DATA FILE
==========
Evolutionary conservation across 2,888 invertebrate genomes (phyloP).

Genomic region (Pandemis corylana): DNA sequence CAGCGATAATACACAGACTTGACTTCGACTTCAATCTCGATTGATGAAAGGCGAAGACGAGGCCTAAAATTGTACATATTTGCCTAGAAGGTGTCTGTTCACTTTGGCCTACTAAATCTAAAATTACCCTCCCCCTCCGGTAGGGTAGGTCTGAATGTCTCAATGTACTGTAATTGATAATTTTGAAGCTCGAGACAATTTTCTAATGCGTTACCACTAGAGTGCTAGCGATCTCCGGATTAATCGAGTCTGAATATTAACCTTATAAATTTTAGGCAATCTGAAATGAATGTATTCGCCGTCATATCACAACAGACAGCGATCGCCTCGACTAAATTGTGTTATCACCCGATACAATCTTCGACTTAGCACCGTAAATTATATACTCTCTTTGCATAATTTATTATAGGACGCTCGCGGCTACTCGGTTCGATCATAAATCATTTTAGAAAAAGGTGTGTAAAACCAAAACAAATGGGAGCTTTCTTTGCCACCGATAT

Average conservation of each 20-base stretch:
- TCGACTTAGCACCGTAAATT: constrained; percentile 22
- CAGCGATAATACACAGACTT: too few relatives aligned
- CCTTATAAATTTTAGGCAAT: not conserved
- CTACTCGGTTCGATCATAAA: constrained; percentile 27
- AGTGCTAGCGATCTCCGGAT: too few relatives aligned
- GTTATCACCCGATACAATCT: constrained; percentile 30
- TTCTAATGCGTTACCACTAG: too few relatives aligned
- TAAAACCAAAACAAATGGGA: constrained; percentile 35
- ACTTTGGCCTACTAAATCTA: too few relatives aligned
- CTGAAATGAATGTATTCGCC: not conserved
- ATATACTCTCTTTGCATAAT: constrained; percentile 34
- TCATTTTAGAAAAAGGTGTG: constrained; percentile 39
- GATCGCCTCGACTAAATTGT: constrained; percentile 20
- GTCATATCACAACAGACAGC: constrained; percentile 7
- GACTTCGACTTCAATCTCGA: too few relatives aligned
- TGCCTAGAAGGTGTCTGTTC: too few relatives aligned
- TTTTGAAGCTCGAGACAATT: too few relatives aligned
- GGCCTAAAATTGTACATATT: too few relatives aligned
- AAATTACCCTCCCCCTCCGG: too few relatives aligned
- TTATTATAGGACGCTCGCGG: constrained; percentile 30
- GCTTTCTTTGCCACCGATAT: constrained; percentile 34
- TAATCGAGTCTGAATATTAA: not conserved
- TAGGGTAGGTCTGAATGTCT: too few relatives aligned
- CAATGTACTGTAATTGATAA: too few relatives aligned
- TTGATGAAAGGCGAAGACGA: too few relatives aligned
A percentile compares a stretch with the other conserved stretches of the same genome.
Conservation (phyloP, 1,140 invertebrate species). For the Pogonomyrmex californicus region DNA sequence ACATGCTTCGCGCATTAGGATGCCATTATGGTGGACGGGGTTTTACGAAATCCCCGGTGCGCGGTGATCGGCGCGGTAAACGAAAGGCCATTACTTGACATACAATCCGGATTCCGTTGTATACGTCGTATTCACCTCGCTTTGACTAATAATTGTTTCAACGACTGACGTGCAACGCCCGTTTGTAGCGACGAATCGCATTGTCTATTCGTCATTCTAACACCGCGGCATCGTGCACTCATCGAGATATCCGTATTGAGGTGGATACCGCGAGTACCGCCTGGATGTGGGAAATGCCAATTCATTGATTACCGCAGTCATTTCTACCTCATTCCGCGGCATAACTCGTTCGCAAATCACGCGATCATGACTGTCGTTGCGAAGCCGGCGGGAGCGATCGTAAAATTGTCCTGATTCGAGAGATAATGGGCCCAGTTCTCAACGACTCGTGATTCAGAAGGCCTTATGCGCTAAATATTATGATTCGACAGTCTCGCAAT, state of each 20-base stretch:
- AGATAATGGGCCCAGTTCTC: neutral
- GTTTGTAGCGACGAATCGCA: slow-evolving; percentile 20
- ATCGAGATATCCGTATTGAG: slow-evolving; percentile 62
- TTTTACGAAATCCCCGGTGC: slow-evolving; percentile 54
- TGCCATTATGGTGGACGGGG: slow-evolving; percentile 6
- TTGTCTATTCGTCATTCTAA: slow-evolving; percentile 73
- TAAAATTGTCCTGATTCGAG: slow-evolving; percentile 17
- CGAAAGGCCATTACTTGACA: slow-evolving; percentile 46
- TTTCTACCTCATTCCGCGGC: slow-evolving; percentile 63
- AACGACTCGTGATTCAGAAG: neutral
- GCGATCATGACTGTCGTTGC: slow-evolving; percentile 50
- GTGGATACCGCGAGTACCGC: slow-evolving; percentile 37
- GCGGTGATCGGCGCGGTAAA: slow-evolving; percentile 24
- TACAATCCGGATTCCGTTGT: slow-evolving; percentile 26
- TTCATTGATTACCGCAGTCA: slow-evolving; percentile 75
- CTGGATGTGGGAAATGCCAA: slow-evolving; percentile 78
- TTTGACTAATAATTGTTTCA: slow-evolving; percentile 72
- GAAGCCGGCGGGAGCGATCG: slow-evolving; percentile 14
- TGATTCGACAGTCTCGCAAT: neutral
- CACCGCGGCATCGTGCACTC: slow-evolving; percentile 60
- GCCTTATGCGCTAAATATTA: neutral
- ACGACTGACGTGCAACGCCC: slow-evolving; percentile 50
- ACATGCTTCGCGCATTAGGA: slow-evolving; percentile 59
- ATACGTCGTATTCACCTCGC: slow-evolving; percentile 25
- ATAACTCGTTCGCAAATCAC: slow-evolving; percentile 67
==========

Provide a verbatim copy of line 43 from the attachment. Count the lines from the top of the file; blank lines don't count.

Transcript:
- GCGGTGATCGGCGCGGTAAA: slow-evolving; percentile 24